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EITI Bill to deepen transparency in extractive industry

  • SOURCE: | qwesa2big
  • The draft Extractive Industry and Transparency Initiative (EITI), a blueprint to provide legal framework and enhance transparency and accountability in payments originating from the natural resources sector and receipts from government is ready.

    The EITI is to be laid in Parliament.

    Mr Joe Oteng Adjei, Minister of Energy, made this known in a speech read on his behalf at the official opening of the two-week summer school on Oil, Gas and Mining revenues at the Ghana Institute of Management and Public Administration (GIMPA), Accra.

    It was organised by the Regional Extractive Industries Knowledge Hub (REIK HUB), Revenue Watch Institute (RWI) and supported by the German Development Agency.

    Mr Oteng Adjei said the Bill, would consolidate and expand the scope of the EITI to cover the entire natural resources governance to include oil, gas, forestry and fisheries.

    Compliance and full disclosure would be mandatory for companies and government and its agencies would face sanctions if portions of the requirements were flouted.

    He indicated that the passage of the Petroleum Revenue Management ACT 815 and the Petroleum Commission ACT 821 in 2011 are established transparency frameworks for efficient management of extractive industry’s revenues.

    Mr Oteng Adjei commended REIK Hub and GIMPA for sustaining the summer school concept, which is in the fourth year.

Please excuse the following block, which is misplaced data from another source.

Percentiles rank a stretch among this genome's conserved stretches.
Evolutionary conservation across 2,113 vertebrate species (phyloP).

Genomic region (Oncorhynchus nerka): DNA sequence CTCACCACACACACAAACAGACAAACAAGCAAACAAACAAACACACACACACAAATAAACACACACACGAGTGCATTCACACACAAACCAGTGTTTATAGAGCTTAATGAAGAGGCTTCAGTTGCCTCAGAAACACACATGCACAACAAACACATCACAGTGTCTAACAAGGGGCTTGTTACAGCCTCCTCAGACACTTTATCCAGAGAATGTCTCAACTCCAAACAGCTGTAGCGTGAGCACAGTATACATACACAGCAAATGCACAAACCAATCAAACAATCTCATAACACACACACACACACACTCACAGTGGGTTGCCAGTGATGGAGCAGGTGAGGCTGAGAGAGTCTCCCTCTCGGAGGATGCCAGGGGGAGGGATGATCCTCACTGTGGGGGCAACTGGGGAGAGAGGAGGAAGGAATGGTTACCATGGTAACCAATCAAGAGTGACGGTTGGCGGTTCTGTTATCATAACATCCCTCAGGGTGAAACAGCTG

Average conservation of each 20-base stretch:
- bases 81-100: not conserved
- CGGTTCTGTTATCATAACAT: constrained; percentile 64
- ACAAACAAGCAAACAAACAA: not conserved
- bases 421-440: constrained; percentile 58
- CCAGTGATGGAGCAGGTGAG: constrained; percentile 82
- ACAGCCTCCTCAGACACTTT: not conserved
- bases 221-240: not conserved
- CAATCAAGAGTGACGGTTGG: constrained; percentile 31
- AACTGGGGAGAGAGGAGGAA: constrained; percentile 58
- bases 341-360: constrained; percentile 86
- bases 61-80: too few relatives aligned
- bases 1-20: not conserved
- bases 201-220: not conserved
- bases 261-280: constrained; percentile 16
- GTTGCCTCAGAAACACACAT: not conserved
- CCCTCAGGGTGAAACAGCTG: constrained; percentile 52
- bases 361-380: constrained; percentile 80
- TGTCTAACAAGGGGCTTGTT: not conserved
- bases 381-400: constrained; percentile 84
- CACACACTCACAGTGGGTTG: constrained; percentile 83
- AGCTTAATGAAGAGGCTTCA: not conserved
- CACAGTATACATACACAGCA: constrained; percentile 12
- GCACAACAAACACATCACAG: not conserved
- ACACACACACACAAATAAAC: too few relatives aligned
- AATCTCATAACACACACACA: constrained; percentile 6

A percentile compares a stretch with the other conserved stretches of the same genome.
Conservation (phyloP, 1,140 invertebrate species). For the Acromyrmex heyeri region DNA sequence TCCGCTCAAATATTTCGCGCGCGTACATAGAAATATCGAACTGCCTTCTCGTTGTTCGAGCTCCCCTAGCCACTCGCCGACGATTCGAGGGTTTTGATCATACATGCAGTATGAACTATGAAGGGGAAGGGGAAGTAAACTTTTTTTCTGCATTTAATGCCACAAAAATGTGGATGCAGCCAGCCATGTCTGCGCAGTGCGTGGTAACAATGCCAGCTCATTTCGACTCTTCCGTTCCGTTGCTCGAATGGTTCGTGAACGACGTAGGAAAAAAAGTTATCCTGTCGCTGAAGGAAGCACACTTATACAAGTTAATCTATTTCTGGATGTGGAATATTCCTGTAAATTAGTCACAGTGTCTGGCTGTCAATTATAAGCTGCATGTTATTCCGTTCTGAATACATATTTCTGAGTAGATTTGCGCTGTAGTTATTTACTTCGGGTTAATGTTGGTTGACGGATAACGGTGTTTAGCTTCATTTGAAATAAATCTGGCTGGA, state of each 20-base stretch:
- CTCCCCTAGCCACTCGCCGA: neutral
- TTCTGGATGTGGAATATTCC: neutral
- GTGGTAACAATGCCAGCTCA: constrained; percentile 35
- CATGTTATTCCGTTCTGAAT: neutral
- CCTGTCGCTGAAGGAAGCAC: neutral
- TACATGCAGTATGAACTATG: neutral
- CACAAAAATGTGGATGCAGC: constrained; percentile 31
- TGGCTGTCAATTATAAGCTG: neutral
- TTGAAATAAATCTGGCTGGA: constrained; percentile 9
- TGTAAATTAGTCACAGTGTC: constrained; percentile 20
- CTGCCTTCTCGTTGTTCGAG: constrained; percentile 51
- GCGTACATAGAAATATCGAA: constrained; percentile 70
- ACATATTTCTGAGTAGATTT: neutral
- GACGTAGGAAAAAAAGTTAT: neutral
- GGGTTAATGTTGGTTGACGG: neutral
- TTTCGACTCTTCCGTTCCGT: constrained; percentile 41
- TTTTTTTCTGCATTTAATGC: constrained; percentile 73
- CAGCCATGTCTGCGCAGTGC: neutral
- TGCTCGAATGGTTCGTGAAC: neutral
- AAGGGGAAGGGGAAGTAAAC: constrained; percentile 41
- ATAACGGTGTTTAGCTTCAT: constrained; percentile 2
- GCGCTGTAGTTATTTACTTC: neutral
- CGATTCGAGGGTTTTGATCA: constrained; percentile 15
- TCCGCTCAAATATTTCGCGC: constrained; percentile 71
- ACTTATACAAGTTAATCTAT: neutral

Mr Albert Kan-Dapaah, Chairman of the Public Accounts Committee and Member of Parliament for Afigya Sekyere West noted that accountability mechanisms in the public sector financial management systems are flouted with impunity resulting in massive corruption by politicians and public servants.

    He said government’s efforts would be meaningless if institutions responsible for enforcing regulations remained weak.

    Mr Kan-Dapaah therefore called for deliberate investments in the capacity of institutions in the value chain process especially civil society organisations (CSOs) and the media or “we continue to swim in poverty in spite of the significant revenues accruing from the sector”.

    Dr Josiah Cobbah, Head of Administration, GIMPA said the Institution had designed and domesticated programmes in line with rule of law, good governance and development beyond its mandate due to demands and quest to deepen the platform for public discourse and engagement.

    Mr John-Peter Amewu, Manager of REIK Hub said his outfit had trained some 140 stakeholders in the academia, CSO, media and industry actors, basically to facilitate deeper understanding of issues emanating from the extractive industry and develop regional capacity by providing training and mentoring schemes.

    He said 45 participants and experts from Africa, Europe, Middle-East are benefiting from the current training with prospect 15 to be engaged for trainers of trainee regimes.

    Mr Emmanuel Kuyole, Coordinator of RWI expressed the belief that the skills and knowledge to be acquired would assist participants to track issues in the value-chain process and bring greater transparency into the operations of the extractive sector.



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